He said there is some disarray in the movement today and that the cohesiveness that once made it a formidable force in Ohio politics is now dissipating. He said McCain will probably have a “difficult time crafting a message and an approach that will be satisfying them because there is increasing division in that community…rather than going to that community and having a single voice, like Pat Robertson, Ralph reed or James Dobson, it’s more fractured and divided now and that makes it increasingly difficult for a candidate like McCain who feels he needs their concentrated and concerted support to win the presidency.”
He said that while it’s nearly impossible for a Republican to win the presidency without Ohio, Obama has an appeal that is more largely based, which could help him win the White House without Ohio. “I am puzzled,” he said of McCain going to Youngstown Ohio. “I can’t image he can gain political advantage in the Mahoning Valley,” an area of the state he said has been devastated by Bush administration policies. He said he see “nothing in McCain’s economic policies that would appeal to the people in Ohio’s distressed communities” and believes that “in spite of his (McCain’s) personal appeal as a war hero and his service to country over many years, the fact that he is, for all practical purpose, committed to pursuing Bush economic polices will prevent him from gaining any foothold in Ohio.”
Strickland noted also that McCain was forced to reject the support of Rod Parsley, a prominent Evangelical leader based in Central Ohio, for statements he made that were serious enough that, like Obama did with his pastor, the Rev. Jeremiah Wright, he had to disavow his support.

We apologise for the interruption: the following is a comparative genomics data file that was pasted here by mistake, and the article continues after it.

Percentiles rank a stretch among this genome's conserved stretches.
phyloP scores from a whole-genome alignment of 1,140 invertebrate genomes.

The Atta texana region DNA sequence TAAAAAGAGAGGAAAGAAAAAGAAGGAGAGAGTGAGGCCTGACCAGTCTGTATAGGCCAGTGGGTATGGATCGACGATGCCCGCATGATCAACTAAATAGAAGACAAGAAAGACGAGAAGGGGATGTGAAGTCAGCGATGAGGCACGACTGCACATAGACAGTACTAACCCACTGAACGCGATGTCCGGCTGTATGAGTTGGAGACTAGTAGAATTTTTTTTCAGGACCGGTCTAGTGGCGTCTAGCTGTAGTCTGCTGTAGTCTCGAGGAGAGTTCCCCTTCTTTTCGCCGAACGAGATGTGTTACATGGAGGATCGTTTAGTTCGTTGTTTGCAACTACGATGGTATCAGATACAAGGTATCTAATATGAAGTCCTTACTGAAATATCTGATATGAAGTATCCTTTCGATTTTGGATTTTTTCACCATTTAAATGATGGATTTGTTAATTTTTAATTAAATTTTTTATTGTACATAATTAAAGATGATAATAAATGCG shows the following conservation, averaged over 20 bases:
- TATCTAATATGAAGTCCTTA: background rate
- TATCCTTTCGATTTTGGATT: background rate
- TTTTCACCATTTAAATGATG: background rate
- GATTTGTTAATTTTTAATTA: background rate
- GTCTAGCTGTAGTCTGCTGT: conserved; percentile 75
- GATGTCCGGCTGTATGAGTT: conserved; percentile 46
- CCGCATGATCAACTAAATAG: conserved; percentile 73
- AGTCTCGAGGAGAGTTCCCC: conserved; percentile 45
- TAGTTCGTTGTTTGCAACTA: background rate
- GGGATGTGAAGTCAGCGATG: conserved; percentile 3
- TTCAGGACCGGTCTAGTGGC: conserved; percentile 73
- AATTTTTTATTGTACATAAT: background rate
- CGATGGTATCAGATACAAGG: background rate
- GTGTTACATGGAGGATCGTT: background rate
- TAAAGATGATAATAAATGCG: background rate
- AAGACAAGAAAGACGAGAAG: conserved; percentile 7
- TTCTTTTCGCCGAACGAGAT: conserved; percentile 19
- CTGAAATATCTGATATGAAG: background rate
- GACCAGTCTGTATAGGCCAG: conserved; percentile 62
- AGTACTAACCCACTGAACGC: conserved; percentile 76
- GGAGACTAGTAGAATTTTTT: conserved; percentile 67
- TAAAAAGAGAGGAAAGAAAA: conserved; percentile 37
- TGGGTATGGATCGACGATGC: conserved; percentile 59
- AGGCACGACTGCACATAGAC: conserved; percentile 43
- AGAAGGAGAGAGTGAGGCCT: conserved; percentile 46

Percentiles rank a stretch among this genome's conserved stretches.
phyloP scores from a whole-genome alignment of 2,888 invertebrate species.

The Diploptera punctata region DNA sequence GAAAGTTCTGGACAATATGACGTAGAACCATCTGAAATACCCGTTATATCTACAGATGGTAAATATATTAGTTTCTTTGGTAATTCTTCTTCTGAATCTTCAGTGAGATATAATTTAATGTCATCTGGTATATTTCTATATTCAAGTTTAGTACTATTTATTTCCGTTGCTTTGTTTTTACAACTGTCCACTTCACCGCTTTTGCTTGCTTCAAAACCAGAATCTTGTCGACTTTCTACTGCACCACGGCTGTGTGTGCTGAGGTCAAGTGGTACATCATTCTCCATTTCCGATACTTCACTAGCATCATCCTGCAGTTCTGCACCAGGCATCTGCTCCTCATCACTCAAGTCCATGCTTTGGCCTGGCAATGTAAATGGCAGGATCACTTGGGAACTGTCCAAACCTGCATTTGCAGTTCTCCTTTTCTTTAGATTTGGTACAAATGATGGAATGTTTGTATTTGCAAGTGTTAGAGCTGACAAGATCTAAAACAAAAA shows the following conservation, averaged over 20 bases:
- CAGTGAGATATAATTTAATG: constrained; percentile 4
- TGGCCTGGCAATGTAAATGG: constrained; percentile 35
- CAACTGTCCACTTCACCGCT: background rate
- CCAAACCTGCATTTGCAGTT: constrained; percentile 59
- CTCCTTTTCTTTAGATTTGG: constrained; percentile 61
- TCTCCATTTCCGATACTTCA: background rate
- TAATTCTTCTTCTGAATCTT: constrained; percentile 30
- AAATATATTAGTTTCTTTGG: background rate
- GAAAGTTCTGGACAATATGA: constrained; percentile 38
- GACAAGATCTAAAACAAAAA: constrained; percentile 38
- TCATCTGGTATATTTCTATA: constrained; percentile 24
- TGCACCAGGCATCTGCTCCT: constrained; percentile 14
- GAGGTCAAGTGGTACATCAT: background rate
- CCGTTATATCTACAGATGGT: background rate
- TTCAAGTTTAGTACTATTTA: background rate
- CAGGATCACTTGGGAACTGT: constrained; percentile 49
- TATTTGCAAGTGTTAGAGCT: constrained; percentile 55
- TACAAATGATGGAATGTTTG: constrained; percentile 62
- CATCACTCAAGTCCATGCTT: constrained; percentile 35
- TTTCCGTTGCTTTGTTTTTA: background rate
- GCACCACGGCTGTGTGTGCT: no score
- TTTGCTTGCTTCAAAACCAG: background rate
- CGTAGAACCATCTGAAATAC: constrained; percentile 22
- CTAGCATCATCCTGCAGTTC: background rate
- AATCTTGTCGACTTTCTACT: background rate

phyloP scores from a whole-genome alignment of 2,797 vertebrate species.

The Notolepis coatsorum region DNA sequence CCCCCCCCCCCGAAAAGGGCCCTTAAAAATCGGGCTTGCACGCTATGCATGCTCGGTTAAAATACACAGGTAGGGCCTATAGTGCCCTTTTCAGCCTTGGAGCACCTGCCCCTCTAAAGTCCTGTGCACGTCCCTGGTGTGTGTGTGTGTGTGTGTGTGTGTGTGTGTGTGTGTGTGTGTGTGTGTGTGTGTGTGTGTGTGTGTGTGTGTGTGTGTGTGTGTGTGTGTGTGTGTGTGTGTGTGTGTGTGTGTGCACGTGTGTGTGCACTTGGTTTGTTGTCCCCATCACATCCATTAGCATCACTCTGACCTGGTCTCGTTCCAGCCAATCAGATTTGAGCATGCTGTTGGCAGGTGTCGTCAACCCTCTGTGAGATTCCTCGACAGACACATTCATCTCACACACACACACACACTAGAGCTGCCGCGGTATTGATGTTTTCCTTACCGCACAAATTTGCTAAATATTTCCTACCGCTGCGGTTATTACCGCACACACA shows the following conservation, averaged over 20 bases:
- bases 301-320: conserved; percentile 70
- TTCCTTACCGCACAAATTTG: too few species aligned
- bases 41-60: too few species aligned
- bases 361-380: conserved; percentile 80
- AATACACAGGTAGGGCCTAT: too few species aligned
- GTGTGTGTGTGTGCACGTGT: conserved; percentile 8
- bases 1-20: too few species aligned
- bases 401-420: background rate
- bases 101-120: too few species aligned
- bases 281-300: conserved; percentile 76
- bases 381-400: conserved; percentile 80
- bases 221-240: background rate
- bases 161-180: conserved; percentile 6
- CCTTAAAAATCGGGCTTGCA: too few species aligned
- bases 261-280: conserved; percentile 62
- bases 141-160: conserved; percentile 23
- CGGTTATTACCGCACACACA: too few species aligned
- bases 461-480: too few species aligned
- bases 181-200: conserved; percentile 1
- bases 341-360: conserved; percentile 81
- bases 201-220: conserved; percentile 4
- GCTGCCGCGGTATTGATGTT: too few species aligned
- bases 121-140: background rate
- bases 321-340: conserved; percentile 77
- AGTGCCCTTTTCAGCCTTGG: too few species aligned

WOMAN WILL SUPPORT OBAMA, PARTY WILL BE UNIFIED
One reporter, saying she observed a woman wearing a hat at a McCain rally that supported Hillary Clinton, asked Strickland what he thought of it. Strickland said he understood the disappointment shared by some women who supported Clinton passionately but now understand she won’t be the party’s nominee. “If you look at the issues and understand what is important to women, there is no comparison, and I’ve seen a coming to gether happen earlier than I expected, so there maybe an individual here or there, but for their own person reasons, I believe it’s going to be a very small number of women who would make such a decision,” he said of the pending confluence between the two candidate’s supporters. He spoke confidently that there “will be an incredible, concerted, common effort” to heal the differences breached during the primary between the two and said “we will have a unified party, disappointments will be short lived, Obama is reaching out to women, talking about their campaign” and that “a totally unified party…will lead us to victory.”